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My new goal is to get Jeff Bezos on TechTicker. That's right. Fair warning Mr. Bezos: You are the new Moby Dick. (Larry Ellison, you toyed with me for too long.)

Since I've historically been a Valley beat reporter, I've never gotten to interview the Seattle-based Amazon CEO, and I am increasingly amazed with his leadership. Om Malik put it best on TechTicker several months ago, when he said Bezos is the closest thing any Internet company has to a Steve Jobs. Before you hit that comment button: Larry and Sergey aren't CEOs, and Facebook is too young to call.

First off, there are almost no tech founders who remain CEOs from starting a company through its IPO and beyond, particularly given the short-sighted nature of Wall Street these days. The only other one I can think of is Ellison, who I've said before deserves to be the highest paid CEO in tech, for his uncanny ability to get where his business is going from a technology point of view, a market point of view and a business point of view.

But more than that, Ellison is that rare breed who can inspire and terrify his people at the same time, and exert enough authority that Wall Street doesn't question him. Ok, maybe the question him, but they'd never dream of ousting him even in the bad times. In fact, over the last few months while everyone has been saying no other tech CEO has the same value to his company as Jobs, I've argued Ellison is a less-sexy version of the exact same dynamic. (By "less-sexy," I mean he sells databases and middleware, not iPhones. I only swoon for Mr. Lacy and this man.)

Bezos is the only CEO of the Internet generation cut from Ellison cloth. He has routinely stood up to Wall Street and was often considered an absolute dog next to eBay's "monkeys-could-run-us" lean and mean business model. Nonetheless, he thumbed his nose at Wall Street with his famous chortling laugh, which you can hear in the clip below.

Similarly to Ellison, Bezos was a visionary in terms of product (cloud computing and the Kindle), knowing his customers (a brilliant user interface, pioneering recommendation engine technology that actually works, and Amazon Prime) and business (investing more money and continuing to discount quarter-after-money-losing-quarter believing volume would win out in the end).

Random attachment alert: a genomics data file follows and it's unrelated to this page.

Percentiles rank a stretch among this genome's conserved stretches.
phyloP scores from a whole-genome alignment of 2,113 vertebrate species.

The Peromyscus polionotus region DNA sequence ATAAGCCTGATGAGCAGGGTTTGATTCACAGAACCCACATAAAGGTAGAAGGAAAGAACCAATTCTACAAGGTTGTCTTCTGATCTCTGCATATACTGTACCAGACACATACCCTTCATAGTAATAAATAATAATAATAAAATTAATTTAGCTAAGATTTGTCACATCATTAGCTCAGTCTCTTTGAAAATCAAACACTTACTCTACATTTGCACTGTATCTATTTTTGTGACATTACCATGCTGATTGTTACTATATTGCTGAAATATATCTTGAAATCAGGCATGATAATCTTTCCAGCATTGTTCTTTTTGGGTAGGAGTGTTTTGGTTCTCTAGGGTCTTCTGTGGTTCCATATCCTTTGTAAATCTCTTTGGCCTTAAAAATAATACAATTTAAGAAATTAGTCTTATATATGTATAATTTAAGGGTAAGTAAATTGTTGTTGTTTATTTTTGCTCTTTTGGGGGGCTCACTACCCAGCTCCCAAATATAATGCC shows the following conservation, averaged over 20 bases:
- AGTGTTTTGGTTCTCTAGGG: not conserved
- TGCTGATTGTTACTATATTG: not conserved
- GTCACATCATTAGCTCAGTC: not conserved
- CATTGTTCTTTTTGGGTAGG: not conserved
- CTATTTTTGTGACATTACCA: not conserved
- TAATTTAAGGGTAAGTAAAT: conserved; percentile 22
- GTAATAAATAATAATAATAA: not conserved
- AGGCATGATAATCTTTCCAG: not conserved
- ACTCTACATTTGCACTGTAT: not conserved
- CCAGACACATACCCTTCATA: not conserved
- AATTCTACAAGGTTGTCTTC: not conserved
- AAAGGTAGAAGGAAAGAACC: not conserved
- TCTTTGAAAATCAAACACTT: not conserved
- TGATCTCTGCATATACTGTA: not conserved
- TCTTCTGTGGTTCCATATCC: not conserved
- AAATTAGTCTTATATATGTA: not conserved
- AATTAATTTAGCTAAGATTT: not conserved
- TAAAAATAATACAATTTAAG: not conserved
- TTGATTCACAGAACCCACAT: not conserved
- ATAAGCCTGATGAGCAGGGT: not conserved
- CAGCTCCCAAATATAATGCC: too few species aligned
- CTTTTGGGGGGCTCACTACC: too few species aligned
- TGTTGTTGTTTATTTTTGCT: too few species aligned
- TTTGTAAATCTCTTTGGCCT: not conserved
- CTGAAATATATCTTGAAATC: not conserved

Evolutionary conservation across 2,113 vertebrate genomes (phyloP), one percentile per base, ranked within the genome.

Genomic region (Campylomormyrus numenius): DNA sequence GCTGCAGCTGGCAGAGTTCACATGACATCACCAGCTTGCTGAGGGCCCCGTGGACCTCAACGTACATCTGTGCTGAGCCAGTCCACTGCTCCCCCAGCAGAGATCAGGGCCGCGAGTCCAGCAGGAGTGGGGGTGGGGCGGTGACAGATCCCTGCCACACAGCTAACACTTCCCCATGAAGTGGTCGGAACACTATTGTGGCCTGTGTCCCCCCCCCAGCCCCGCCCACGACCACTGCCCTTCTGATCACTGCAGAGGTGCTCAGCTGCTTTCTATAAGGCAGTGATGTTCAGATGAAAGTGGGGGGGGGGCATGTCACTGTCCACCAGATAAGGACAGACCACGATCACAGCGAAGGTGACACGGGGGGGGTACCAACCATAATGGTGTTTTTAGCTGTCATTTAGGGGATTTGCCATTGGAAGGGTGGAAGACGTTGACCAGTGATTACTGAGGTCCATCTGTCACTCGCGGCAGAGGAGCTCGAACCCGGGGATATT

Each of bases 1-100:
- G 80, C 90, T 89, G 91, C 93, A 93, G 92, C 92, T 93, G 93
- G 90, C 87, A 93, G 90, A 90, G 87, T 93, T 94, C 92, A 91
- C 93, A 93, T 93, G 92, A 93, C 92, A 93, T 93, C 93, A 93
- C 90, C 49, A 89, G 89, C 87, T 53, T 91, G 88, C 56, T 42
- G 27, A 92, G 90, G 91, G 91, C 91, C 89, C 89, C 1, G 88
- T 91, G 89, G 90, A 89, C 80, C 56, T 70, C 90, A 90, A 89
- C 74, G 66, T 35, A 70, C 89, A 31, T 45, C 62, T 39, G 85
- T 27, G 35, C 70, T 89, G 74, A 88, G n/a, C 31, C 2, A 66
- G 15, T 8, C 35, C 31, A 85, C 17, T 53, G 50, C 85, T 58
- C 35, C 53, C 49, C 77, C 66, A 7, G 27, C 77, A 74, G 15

So I know what you're thinking: What about that Internet "four year curse"? Well, it only holds true for the do-no-wrong Internet darlings like Yahoo, eBay and Google. Amazon never quite fit that. It never had a golden-goose of a business model, so it never got lazy. It never had the luxury to get lazy.

In fact, Amazon is increasingly the exception to not only the four year curse and the horrific 2008 fourth quarter, but a lot of stories I write. Back in August, I wrote about the antiquated publishing industry. One solitary bright light: The Kindle, which the fourth quarter results showed actually boosted book sales, something so counterintuitive even Amazon-bull Henry Blodget totally mis-calls it in the above video. In a time when Borders is fighting for its life and Barnes & Noble had to cut jobs for the first time in its corporate history, that's nothing short of amazing. (And as a reporter pitching a new book, I'm nothing short of grateful.) You have to wonder whether Bezos sold his soul to the devil during one of those post-2000 quarters when it looked like the company was going to go belly-up.

Then there was my December column on how stagnant ecommerce has been since the 1990s. My one exception? You guessed it: Amazon. There are a zillion small reasons why I always try to make purchases on Amazon, despite that old conventional wisdom that you can't build loyalty in ecommerce because it's so easy to click to a cheaper competitor. Among my reasons: Amazon's superior user interface and search, the ease of one-click purchasing and free overnight shipping via Amazon Prime, and the affiliate system. Amazon has given me more than $1,000 in credit this year, thanks to people clicking through my site to buy my book and other items on Amazon. Speaking of which, anyone need to do some shopping? That link is up and to the left...

So, keep up the good work Mr. Bezos, and just know that me and my camera crew are coming for you.

Source: Amazon: The Exception to All the Rules